Only 31% of participants knew that hypertension adversely affects an individual’s health, 7% knew the benefits of treating hypertension and 12% or fewer knew that BP could be lowered by reducing alcohol consumption, losing weight, increasing intake of fresh fruits and vegetables or increasing physical activity. Interestingly, more people knew that salt was a risk factor for hypertension (50%) than any of the other risk factors (range 9%–12%). Those aware of their hypertension and people with normal BP were more likely to know that hypertension adversely affects an individual’s health, or that treating hypertension prevents other diseases, than people who were unaware that they had hypertension (table 2).

Table 2

Knowledge of risk factors and consequences of hypertension among individuals with hypertension who were aware and unaware of their hypertensive status, as well as those with normal blood pressure

Compared with those unaware of their hypertension, individuals who were aware of the condition were approximately twice as likely to report that increasing intake of fresh fruits and vegetables and increasing physical activity help in reducing BP (table 2). There were no detectable differences in knowledge of each of the risk factors between individuals who were unaware of their hypertensive status and people whose BP was within the normal range.

People aware of their hypertension more often knew at least two risk factors for hypertension (33%) than those unaware of their hypertension (19%) or those with normal BP (14%; table 2). In addition, fewer women knew of at least two risk factors (13%) than men (26%; figure 1).

Figure 1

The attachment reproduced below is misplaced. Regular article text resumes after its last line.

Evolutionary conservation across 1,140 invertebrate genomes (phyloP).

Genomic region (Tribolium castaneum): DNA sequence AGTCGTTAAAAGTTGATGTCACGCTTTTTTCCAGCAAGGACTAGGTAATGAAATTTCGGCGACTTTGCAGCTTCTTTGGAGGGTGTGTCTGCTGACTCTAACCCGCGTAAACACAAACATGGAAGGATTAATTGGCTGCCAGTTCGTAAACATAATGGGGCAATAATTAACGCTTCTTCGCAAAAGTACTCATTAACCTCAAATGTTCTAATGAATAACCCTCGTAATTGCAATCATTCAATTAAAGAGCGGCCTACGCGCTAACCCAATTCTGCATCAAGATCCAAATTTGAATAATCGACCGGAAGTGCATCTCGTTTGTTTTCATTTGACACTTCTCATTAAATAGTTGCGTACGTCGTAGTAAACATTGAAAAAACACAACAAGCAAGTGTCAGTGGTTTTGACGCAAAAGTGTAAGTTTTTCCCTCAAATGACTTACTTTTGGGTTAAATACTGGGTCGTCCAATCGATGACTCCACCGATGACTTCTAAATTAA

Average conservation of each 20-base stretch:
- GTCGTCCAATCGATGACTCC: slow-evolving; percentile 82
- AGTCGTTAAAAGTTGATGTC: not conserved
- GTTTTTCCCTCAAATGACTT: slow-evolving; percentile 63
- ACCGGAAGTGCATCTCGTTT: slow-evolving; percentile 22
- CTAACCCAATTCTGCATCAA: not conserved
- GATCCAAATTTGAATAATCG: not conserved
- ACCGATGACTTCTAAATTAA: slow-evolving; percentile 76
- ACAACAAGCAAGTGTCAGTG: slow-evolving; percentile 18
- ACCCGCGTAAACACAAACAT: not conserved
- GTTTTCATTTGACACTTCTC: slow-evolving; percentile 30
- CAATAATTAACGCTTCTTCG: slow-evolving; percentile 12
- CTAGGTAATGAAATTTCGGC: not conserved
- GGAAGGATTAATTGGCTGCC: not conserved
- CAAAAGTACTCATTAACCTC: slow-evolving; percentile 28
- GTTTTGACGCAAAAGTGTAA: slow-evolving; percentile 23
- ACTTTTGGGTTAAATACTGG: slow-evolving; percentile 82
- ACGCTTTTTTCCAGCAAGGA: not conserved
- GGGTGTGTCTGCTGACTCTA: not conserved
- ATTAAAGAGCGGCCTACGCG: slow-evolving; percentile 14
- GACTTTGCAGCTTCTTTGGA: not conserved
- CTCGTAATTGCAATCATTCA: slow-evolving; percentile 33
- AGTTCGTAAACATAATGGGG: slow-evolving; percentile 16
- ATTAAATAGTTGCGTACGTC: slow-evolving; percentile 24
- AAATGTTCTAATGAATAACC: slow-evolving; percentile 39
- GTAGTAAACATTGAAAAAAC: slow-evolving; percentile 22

Knowledge of risk factors for hypertension in men and women. The p value is the outcome of Pearson’s χ2 test, to detect sex differences in knowledge of at least two risk factors.

Factors associated with knowledge of risk factors for hypertension

Overall, individuals who were aware that they had hypertension were twice as likely to have better knowledge of risk factors than those who were not aware of their condition (OR 2.51, 95% CI 1.44 to 4.39; table 3). Other factors that were independently associated with better knowledge of risk factors for hypertension were younger age, male sex, having some schooling, waist circumference above normal cut-off levels and being physically inactive (table 3). Results were similar in analyses restricted to men, except that having a waist circumference greater than 90 cm was not independently associated with better knowledge of risk factors (table 3). In analyses restricted to women, the only factors associated with better knowledge of risk factors were being aware of hypertension (OR 2.66, 95% CI 1.09 to 6.46) and having a waist circumference greater than 80 cm (table 3).

Table 3

Factors associated with knowledge of at least two risk factors for hypertension

We found that individuals with hypertension who reported taking antihypertensive medication were three times as likely to have better knowledge of risk factors than those who were not taking medication (OR 3.36, 95% CI 1.78 to 6.31; table 4). Similar findings were observed for men and women separately (table 4).

Table 4

Association between taking antihypertensive medication and knowledge of at least two risk factors for hypertension

Discussion

Our most important finding is that there is rudimentary knowledge of the adverse effects of hypertension, while most of the studied population has poor knowledge of the risk factors and importance of treatment. Even in people who were aware of their hypertension, one-third (30%) were unaware of any of the modifiable risk factors for hypertension and most (88%) did not know that treating hypertension prevents other diseases. Knowledge was even poorer in those who were unaware that they had hypertension, and in women. Having some schooling, a waist circumference indicating abdominal obesity and physical inactivity were factors associated with better knowledge about hypertension.